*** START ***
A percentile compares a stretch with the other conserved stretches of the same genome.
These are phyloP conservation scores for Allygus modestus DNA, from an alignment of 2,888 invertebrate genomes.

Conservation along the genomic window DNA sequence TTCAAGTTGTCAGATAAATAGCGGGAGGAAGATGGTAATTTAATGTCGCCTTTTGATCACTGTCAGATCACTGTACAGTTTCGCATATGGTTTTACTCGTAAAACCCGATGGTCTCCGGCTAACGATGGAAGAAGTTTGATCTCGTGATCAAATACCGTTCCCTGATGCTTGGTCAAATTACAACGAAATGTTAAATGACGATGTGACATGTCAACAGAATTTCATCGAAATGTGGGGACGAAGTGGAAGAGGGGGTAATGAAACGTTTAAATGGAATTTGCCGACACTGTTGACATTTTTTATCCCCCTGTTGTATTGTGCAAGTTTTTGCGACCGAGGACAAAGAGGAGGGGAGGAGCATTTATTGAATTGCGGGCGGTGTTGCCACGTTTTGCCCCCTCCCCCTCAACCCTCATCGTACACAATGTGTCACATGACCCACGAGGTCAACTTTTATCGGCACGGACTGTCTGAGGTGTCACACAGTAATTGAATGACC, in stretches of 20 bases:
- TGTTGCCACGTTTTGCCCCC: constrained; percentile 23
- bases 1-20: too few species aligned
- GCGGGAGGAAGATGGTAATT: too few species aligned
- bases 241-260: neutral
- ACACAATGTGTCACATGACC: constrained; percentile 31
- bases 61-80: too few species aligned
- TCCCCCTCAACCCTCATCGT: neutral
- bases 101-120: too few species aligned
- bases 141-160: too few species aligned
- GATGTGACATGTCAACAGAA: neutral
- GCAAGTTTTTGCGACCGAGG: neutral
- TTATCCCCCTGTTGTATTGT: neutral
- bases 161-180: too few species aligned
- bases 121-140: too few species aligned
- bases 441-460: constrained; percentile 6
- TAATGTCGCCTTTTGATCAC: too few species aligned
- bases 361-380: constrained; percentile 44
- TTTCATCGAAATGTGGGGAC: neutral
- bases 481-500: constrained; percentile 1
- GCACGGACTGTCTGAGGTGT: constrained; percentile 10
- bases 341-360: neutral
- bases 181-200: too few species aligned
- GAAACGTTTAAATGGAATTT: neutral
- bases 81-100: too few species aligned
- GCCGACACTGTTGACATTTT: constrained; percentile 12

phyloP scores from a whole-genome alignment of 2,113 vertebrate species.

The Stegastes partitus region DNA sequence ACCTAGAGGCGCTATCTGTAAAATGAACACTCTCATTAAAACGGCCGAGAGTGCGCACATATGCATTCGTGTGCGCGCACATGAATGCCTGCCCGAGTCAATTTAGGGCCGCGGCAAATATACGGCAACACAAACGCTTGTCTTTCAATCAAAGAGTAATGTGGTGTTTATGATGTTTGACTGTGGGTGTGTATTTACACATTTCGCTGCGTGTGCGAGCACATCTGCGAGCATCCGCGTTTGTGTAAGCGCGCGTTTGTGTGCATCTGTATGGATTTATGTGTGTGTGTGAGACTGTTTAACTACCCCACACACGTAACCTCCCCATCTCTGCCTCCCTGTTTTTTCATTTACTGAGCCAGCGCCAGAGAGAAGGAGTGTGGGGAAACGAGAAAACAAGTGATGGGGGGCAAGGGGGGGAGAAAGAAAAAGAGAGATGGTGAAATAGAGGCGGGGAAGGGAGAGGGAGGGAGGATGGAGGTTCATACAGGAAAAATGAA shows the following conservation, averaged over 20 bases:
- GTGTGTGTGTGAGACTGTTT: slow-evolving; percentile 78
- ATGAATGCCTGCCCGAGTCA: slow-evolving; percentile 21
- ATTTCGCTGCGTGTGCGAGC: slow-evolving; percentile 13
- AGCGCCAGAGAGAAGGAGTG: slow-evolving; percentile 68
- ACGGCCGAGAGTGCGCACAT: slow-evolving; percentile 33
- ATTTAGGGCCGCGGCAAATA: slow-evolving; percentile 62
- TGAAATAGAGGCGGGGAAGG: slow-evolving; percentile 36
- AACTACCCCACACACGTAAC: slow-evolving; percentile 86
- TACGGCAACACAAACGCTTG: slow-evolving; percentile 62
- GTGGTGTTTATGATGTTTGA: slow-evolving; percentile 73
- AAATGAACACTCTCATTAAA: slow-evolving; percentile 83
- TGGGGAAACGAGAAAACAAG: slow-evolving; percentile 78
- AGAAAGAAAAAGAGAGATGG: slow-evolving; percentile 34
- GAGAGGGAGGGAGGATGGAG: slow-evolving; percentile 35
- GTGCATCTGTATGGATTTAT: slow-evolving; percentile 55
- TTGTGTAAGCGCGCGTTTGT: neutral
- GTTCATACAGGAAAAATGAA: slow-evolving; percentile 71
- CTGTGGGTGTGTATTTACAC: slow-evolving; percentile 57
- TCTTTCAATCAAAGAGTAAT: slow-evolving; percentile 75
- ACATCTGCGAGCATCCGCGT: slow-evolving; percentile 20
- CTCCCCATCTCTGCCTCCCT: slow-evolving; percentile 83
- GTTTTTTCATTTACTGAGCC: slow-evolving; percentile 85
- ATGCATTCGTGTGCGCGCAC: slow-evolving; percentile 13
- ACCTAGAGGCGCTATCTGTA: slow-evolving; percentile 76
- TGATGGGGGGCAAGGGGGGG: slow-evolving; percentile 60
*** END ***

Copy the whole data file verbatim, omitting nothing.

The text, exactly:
A percentile compares a stretch with the other conserved stretches of the same genome.
These are phyloP conservation scores for Allygus modestus DNA, from an alignment of 2,888 invertebrate genomes.

Conservation along the genomic window DNA sequence TTCAAGTTGTCAGATAAATAGCGGGAGGAAGATGGTAATTTAATGTCGCCTTTTGATCACTGTCAGATCACTGTACAGTTTCGCATATGGTTTTACTCGTAAAACCCGATGGTCTCCGGCTAACGATGGAAGAAGTTTGATCTCGTGATCAAATACCGTTCCCTGATGCTTGGTCAAATTACAACGAAATGTTAAATGACGATGTGACATGTCAACAGAATTTCATCGAAATGTGGGGACGAAGTGGAAGAGGGGGTAATGAAACGTTTAAATGGAATTTGCCGACACTGTTGACATTTTTTATCCCCCTGTTGTATTGTGCAAGTTTTTGCGACCGAGGACAAAGAGGAGGGGAGGAGCATTTATTGAATTGCGGGCGGTGTTGCCACGTTTTGCCCCCTCCCCCTCAACCCTCATCGTACACAATGTGTCACATGACCCACGAGGTCAACTTTTATCGGCACGGACTGTCTGAGGTGTCACACAGTAATTGAATGACC, in stretches of 20 bases:
- TGTTGCCACGTTTTGCCCCC: constrained; percentile 23
- bases 1-20: too few species aligned
- GCGGGAGGAAGATGGTAATT: too few species aligned
- bases 241-260: neutral
- ACACAATGTGTCACATGACC: constrained; percentile 31
- bases 61-80: too few species aligned
- TCCCCCTCAACCCTCATCGT: neutral
- bases 101-120: too few species aligned
- bases 141-160: too few species aligned
- GATGTGACATGTCAACAGAA: neutral
- GCAAGTTTTTGCGACCGAGG: neutral
- TTATCCCCCTGTTGTATTGT: neutral
- bases 161-180: too few species aligned
- bases 121-140: too few species aligned
- bases 441-460: constrained; percentile 6
- TAATGTCGCCTTTTGATCAC: too few species aligned
- bases 361-380: constrained; percentile 44
- TTTCATCGAAATGTGGGGAC: neutral
- bases 481-500: constrained; percentile 1
- GCACGGACTGTCTGAGGTGT: constrained; percentile 10
- bases 341-360: neutral
- bases 181-200: too few species aligned
- GAAACGTTTAAATGGAATTT: neutral
- bases 81-100: too few species aligned
- GCCGACACTGTTGACATTTT: constrained; percentile 12

phyloP scores from a whole-genome alignment of 2,113 vertebrate species.

The Stegastes partitus region DNA sequence ACCTAGAGGCGCTATCTGTAAAATGAACACTCTCATTAAAACGGCCGAGAGTGCGCACATATGCATTCGTGTGCGCGCACATGAATGCCTGCCCGAGTCAATTTAGGGCCGCGGCAAATATACGGCAACACAAACGCTTGTCTTTCAATCAAAGAGTAATGTGGTGTTTATGATGTTTGACTGTGGGTGTGTATTTACACATTTCGCTGCGTGTGCGAGCACATCTGCGAGCATCCGCGTTTGTGTAAGCGCGCGTTTGTGTGCATCTGTATGGATTTATGTGTGTGTGTGAGACTGTTTAACTACCCCACACACGTAACCTCCCCATCTCTGCCTCCCTGTTTTTTCATTTACTGAGCCAGCGCCAGAGAGAAGGAGTGTGGGGAAACGAGAAAACAAGTGATGGGGGGCAAGGGGGGGAGAAAGAAAAAGAGAGATGGTGAAATAGAGGCGGGGAAGGGAGAGGGAGGGAGGATGGAGGTTCATACAGGAAAAATGAA shows the following conservation, averaged over 20 bases:
- GTGTGTGTGTGAGACTGTTT: slow-evolving; percentile 78
- ATGAATGCCTGCCCGAGTCA: slow-evolving; percentile 21
- ATTTCGCTGCGTGTGCGAGC: slow-evolving; percentile 13
- AGCGCCAGAGAGAAGGAGTG: slow-evolving; percentile 68
- ACGGCCGAGAGTGCGCACAT: slow-evolving; percentile 33
- ATTTAGGGCCGCGGCAAATA: slow-evolving; percentile 62
- TGAAATAGAGGCGGGGAAGG: slow-evolving; percentile 36
- AACTACCCCACACACGTAAC: slow-evolving; percentile 86
- TACGGCAACACAAACGCTTG: slow-evolving; percentile 62
- GTGGTGTTTATGATGTTTGA: slow-evolving; percentile 73
- AAATGAACACTCTCATTAAA: slow-evolving; percentile 83
- TGGGGAAACGAGAAAACAAG: slow-evolving; percentile 78
- AGAAAGAAAAAGAGAGATGG: slow-evolving; percentile 34
- GAGAGGGAGGGAGGATGGAG: slow-evolving; percentile 35
- GTGCATCTGTATGGATTTAT: slow-evolving; percentile 55
- TTGTGTAAGCGCGCGTTTGT: neutral
- GTTCATACAGGAAAAATGAA: slow-evolving; percentile 71
- CTGTGGGTGTGTATTTACAC: slow-evolving; percentile 57
- TCTTTCAATCAAAGAGTAAT: slow-evolving; percentile 75
- ACATCTGCGAGCATCCGCGT: slow-evolving; percentile 20
- CTCCCCATCTCTGCCTCCCT: slow-evolving; percentile 83
- GTTTTTTCATTTACTGAGCC: slow-evolving; percentile 85
- ATGCATTCGTGTGCGCGCAC: slow-evolving; percentile 13
- ACCTAGAGGCGCTATCTGTA: slow-evolving; percentile 76
- TGATGGGGGGCAAGGGGGGG: slow-evolving; percentile 60